It should come as no surprise then that when I did eventually decide it was time to revisit my original career choice, my principal protagonist, Alex Morgan, emerged as a former Major who served in the Parachute Regiment. I began to write in earnest in about 2000 when I returned from East Timor. I’d been working there as a security adviser for an international aid agency during the emergency which resulted in Australia’s deployment of INTERFET. I guess it was all about just feeling ready. I was well into my thirties and I needed to get the ideas that had been floating around for many years down on ‘paper’.

4. You self-published your first book – why did you decide to take that path?
The path to self-publishing was really interesting. Over about ten years I’d produced a number of variations of the story that would eventually result in ‘Defender of the Faith’, which was the introduction of Alex Morgan on his first solo mission for INTREPID, a covert agency of INTERPOL, set against the backdrop of civil war, gun running and corrupt officials. I had submitted the various manuscripts to a number of major publishing house here in Australia and in most cases came very close to be signed. In essence I kept hearing that I wrote incredible action but it just wasn’t ‘what we’re looking for right now’ – a familiar response I’m sure for many aspiring authors out there. And, if you hear it enough then you’d be forgiven for questioning your choice of career.

However, aspiring authors, myself included, are not that easily dissuaded and so, with the amazing assistance, encouragement and support of my wife, Sarah, we decided to take the bull by the horns, publish the book ourselves and let the market tell us if it was worthy of being read or not. I’m glad to say that I received a very encouraging start to my publishing journey as we eventually sold around two and a half thousand books ourselves via Amazon over the space of about three months – on the back of a very targeted social media campaign which Sarah ran. Short version is that this approach got me noticed.

5. Now you have a publishing deal with Momentum, how has the publishing process changed?
Being published by Momentum was a very natural extension of the approach we had taken ourselves, i.e. focusing our attention on what was considered then (just two years ago now) to be the beginning of a digital publishing revolution. I have enjoyed the process immensely and the support of having a great publisher and team in your corner is extremely important for writers who have their sights set on a long and (hopefully) successful career as a published author. In my view, our careers are an evolution rather than being set in stone from the outset.

So, my focus is to see my books available in every type of format – digital, print, audio etc – and in as many languages as possible, because one thing is clear and that is that the world is still coming to terms with digital and many readers have, or will eventually determine, their preferred format in which to experience a story. I don’t wish to be limited just to one format and certainly I have been asked many times ‘where can I find your book?’ Therefore, the current focus is to expand the availability of my books to ensure that people can enjoy them whatever their format of choice.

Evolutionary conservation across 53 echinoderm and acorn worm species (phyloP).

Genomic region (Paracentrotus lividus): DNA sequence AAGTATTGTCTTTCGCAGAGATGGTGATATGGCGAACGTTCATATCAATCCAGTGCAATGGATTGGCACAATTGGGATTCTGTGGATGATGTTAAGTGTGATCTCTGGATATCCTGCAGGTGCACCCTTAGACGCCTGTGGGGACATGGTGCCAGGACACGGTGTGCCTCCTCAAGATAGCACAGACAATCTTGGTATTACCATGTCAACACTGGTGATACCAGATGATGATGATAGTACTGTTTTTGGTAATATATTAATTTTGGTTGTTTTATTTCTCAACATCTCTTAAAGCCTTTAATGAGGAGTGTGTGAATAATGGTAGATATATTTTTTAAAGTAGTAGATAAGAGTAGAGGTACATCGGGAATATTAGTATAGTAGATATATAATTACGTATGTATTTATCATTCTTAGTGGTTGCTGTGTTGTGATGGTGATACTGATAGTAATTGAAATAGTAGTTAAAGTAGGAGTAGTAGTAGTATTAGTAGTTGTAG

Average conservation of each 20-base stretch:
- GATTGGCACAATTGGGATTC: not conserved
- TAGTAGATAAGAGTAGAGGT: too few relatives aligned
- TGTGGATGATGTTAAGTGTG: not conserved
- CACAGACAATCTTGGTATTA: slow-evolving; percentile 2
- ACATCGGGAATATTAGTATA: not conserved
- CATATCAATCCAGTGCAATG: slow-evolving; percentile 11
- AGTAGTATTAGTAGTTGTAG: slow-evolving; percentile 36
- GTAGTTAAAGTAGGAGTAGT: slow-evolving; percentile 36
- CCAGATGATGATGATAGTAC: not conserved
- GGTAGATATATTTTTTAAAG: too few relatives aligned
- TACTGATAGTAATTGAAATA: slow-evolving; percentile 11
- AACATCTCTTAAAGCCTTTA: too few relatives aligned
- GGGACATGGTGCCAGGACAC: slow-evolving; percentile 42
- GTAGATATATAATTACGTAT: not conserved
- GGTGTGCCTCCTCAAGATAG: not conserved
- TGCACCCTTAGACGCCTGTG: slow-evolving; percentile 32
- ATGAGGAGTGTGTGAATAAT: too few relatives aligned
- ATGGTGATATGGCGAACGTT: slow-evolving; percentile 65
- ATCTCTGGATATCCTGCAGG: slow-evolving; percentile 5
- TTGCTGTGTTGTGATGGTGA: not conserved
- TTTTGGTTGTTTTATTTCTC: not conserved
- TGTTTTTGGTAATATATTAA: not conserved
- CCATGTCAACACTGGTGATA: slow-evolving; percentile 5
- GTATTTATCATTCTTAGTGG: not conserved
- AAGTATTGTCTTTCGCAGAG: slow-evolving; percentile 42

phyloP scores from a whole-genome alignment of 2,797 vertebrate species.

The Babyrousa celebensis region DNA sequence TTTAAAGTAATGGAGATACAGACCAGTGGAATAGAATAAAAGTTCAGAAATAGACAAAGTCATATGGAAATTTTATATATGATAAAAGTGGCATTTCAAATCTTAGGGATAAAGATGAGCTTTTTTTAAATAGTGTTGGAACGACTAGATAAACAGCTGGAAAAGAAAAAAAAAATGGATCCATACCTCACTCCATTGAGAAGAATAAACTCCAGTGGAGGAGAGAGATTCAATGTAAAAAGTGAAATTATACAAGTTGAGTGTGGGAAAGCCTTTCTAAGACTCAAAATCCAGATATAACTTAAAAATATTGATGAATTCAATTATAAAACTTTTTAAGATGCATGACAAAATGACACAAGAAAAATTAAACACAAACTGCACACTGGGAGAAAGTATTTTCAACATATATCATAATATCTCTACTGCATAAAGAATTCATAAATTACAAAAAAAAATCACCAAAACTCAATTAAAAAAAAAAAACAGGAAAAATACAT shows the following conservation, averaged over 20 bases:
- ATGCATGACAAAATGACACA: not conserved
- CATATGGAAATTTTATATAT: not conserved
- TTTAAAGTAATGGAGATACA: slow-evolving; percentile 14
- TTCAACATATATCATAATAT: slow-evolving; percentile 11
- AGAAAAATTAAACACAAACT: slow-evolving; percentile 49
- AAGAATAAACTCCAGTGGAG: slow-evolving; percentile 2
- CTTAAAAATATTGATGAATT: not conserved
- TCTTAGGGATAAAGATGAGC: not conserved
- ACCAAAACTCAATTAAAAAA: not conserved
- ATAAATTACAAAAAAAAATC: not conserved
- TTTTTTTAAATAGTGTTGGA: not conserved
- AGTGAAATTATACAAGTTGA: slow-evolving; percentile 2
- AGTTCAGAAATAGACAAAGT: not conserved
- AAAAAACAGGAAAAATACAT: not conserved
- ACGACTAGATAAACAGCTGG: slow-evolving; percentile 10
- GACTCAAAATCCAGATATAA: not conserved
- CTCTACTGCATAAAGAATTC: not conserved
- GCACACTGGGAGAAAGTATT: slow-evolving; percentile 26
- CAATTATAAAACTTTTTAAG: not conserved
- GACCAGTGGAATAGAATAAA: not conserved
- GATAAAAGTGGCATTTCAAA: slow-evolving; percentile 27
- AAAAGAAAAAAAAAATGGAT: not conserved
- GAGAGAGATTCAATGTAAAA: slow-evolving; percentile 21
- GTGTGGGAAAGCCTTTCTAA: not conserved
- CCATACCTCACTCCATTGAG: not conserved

6. What’s your daily writing life like – do you have a routine you stick to?
Sarah and I have two little boys – Morgan is 4 and Rhett almost 18 months. So, in terms of a routine I have to say that I try and fit as much writing as I can into whichever parts of the day the boys make available to me. They are our absolute priority so it’s not always that easy to just set a fixed time and stick to it. As much as possible we try to plan time for me to write and when I’m on deadline, Sarah inevitably takes on the Lion’s share of caring for the little monsters while I get buried in the story. This tends to happen when I’m building towards the crescendo of the story, when I have to be very much in the moment, absolutely immersed in the world of INTREPID. So, I’d love to say that I have a routine but the reality here at home is that I get it down whenever I can!

7. What’s your advice to budding authors, and anyone considering self-publishing?
By all means self-publish but be prepared for a long, lonely and grueling process of being writer – plus marketer, PR consultant, manager, accountant… If you don’t feel you can do that then persevere and try to find a good agent who will champion your cause as if it’s their own. Let them fight your battles for you and let them hunt for the best publishing deal possible. You must always have faith in your work, if you don’t no-one else will, and stay the course you have imagined for yourself. GOOD LUCK!

 

If you’re interested in writing action thrillers check out our Thriller Writing course with L.A. Larkin.